May herself had said much the same, claiming an extension would “undoubtedly require the United Kingdom to hold European Union elections in May 2019”.
But then, to put the twist into context, Theresa May had also spent the last few months promising there would be no extension to Article 50 at all. One week, there would be no extension. The next week, if there was an extension, it would be a long one. The week after that, and the UK was requesting an extension, through a letter to European Council President Donald Tusk, until 30 June.
This plan was then backed by the SNP, Liberal Democrats, Plaid Cymru and the Green Party, with the parties releasing a joint statement supporting an extension so legislation could be in place to prevent a no-deal exit. The condition? That parliament should sit in continuous session until it could set out a clear plan.
So Bercow’s intervention certainly brought a change in thinking from Downing Street, with the “only viable extension” referenced by Lidington turning from a long one into a very short one.
Pressure from Eurosceptic Tories was obviously a factor, but whatever the reasoning, the PM’s decision seemed to set her up for a game of chicken with MPs, with the PM seemingly intent on pushing them with a choice between her deal or no deal.
And it was here things took a more disturbing turn, with the PM appearing inside Downing Street – yes, it was the lectern again – to speak directly to the British people.
The signs had been visible hours earlier, at PMQs, where she announced that “this house has indulged itself on Europe for too long. it’s time for this house to determine that it will deliver on Brexit for the British people. That’s what the British people deserve – they deserve better than this house has given them so far.”
Yet, despite her comments earlier in the day, this speech represented an escalation in rhetoric.
Turning to the delay, the UK Prime Minister blamed her failure to reach a workable agreement with the EU on parliament. She said: “Of this I am absolutely sure: you the public have had enough. You’re tired of the infighting. You’re tired of the political games and the arcane procedural rows.
“Tired of MPs talking about nothing else but Brexit, when you have real concerns about your children’s schools, our National Health Service, knife crime. You want this stage of the Brexit process to be over and done with. I agree. I am on your side. It is now time for MPs to decide.”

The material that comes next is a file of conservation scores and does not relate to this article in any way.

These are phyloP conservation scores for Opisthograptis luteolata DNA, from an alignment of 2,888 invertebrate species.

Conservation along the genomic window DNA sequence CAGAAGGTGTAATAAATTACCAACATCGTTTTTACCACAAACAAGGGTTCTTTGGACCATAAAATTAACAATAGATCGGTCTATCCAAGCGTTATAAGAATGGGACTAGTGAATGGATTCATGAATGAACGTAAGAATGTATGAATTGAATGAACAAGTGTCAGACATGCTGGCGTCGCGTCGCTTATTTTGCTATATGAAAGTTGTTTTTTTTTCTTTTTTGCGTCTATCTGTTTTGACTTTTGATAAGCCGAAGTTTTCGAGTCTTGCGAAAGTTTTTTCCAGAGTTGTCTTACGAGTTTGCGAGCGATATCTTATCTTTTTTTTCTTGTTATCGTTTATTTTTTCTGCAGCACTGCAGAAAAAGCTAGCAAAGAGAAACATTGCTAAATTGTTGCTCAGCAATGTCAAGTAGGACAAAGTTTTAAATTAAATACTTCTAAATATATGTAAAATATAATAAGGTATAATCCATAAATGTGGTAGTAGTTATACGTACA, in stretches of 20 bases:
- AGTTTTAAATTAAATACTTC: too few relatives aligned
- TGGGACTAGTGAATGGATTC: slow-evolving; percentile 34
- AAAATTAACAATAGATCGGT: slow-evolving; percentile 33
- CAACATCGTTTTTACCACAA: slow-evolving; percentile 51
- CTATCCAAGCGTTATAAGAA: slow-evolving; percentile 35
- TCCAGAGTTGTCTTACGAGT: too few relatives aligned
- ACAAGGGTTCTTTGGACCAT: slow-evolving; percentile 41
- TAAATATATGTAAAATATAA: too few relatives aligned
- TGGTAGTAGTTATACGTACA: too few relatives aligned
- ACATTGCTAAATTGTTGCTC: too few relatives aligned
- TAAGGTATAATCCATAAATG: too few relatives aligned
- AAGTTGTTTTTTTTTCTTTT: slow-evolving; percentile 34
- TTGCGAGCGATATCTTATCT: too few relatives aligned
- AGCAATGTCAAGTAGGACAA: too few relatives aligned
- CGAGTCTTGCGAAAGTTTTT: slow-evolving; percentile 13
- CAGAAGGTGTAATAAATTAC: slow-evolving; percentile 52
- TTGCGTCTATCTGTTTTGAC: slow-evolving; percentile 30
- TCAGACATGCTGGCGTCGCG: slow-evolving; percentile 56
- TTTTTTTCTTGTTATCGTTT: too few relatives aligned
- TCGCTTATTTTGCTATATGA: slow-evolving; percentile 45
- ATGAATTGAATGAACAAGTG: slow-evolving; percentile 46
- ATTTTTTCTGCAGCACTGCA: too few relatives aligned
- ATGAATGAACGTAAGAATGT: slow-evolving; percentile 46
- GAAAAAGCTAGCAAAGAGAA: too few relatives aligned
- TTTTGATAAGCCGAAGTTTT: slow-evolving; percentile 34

MPs reacted in outrage, amid concern that MPs, already receiving death threats, would be at even greater risk because the PM had turned on them, from inside Downing Street, on national TV, as well as social media (the government paid for the speech to appear on Facebook feeds). Labour MP Lisa Nandy called May’s language “dangerous and reckless”, while Wes Streeting added: “Her speech was incendiary and irresponsible. If any harm comes to any of us, she will have to accept her share of responsibility.”
And while some questioned the PM’s decision to frame herself as the voice of the people, being frustrated by parliamentary democracy, and what that would mean for the future of government in the UK, the fate of the next stage of the UK’s attempts to leave the EU rested in the hands of EU leaders.
And early signs weren’t great, despite President Tusk suggesting some sort of extension was possible. As he saw it, although it was likely all 27 EU members would agree to sign off on an extension, their backing would depend on a “positive” vote in the House of Commons.
So May’s latest strategy – if you can call it a strategy – remained intact, at least for a while, allowing her to return to the UK for yet another attempt at winning support. But walking through the doors of the Commons, days after attacking MPs of all parties, she is unlikely to expect a friendly reception.
Meanwhile, confidence in the UK Government – both on the part of voters, as well as EU states – is running short. As European Commission president Jean-Claude Juncker put it: “If Great Britain does not leave at the end of March, then we are, I am sorry to say, in the hands of God. And I think even God sometimes reaches a limit to his patience.”